Oil traded near the highest close in more than two years after an explosion at a pipeline carrying crude to Libya’s biggest export terminal curbed the Opec nation’s production.
Futures were little changed in New York after rising 2.6 per cent on Tuesday and breaching $60 a barrel for the first time since June 2015. A pipeline run by Waha Oil Company that carries crude to Libya’s Es Sider terminal exploded Tuesday, reducing output by 70,000-100,000 barrels a day. Meanwhile, Saudi Arabia is said to expect oil revenue to jump about 80 per cent by 2023 to help the kingdom record its first budget surplus in a decade.
Oil is heading for a second yearly advance as the Opec countries and their allies including Russia prolong supply curbs through the end of 2018. Prices gained this month after a separate pipe in the UK -- one of the most important conduits in the world -- was shut because of a crack. Partial flows have now restarted at the Forties Pipeline System’s Kinneil facility, operator Ineos Group said.
“The pipeline explosion in Libya is a lot more serious as it may take a long time to restore, which can be a long-term driver of oil prices,” Kim Kwangrae, a commodities analyst at Samsung Futures in Seoul. “The disruption is considered detrimental enough to dry up some of the global glut.”
West Texas Intermediate for February delivery was at US$59.75 a barrel on the New York Mercantile Exchange, down 22 cents, at 2:13pm in Seoul. Total volume traded was about 53 per cent below the 100-day average. Futures rose to as high as $60.01 a barrel in the previous session. At the settlement on Tuesday, they gained $1.50 to $59.97.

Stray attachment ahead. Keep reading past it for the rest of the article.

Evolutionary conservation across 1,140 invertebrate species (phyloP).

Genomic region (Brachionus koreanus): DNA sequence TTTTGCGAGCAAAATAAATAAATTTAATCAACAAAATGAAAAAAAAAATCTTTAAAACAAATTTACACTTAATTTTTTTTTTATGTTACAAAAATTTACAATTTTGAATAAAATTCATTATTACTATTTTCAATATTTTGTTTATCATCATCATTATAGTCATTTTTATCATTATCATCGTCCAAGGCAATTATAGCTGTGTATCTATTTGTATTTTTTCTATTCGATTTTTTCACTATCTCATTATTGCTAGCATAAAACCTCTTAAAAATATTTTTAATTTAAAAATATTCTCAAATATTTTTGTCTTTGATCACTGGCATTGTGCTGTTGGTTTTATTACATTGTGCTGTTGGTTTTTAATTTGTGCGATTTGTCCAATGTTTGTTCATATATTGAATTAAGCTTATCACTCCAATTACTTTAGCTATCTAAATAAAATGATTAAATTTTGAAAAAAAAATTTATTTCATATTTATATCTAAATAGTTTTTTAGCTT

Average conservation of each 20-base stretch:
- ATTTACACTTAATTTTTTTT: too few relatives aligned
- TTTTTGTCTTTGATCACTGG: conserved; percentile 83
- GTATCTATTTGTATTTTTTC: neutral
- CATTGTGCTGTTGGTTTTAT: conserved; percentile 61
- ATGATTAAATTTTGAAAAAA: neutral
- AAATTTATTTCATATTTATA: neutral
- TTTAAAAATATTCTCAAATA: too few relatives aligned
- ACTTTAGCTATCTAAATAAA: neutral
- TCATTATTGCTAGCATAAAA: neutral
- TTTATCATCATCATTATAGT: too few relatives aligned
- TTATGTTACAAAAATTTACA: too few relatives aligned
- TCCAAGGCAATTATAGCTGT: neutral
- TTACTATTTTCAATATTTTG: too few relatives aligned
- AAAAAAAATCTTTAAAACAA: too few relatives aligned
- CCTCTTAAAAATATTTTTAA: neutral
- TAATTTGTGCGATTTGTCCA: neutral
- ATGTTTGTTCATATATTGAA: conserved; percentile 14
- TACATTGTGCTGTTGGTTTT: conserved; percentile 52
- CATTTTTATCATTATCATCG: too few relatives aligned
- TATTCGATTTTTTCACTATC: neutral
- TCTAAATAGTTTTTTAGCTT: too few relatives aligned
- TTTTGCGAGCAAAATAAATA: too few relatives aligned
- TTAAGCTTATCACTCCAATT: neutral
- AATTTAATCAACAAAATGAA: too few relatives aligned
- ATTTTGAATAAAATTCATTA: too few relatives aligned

Brent for February settlement lost 29 cents to $66.73 a barrel on the London-based ICE Futures Europe exchange. Prices climbed $1.77, or 2.7 per cent, to $67.02 a barrel Tuesday, the highest close since May 2015. The global benchmark crude traded at a premium of $6.98 to WTI.
Output in Libya, where oil fields have endured sporadic shutdowns and disruptions due to protests, power blackouts and fighting, rose to about 1 million barrels a day this year, the highest level in four years. Any drop in production due to the blast that occurred 130 kilometres south of Sidra will ease pressure on Opec-led efforts to drain a inventory glut.
Under a six-year program to balance the budget, officials predict rising prices and expanded output will push Saudi Arabia’s income from oil sales to 801.4 billion riyals (US$214bn) from 440 billion riyals this year, said people with knowledge of the matter.
In the other oil market reports US crude production is set to surpass 10.5 million barrels a day by the end of next year because of the growth in the Permian “super” Basin, Reed Olmstead, director for energy research and analysis at IHS Markit, said in a note.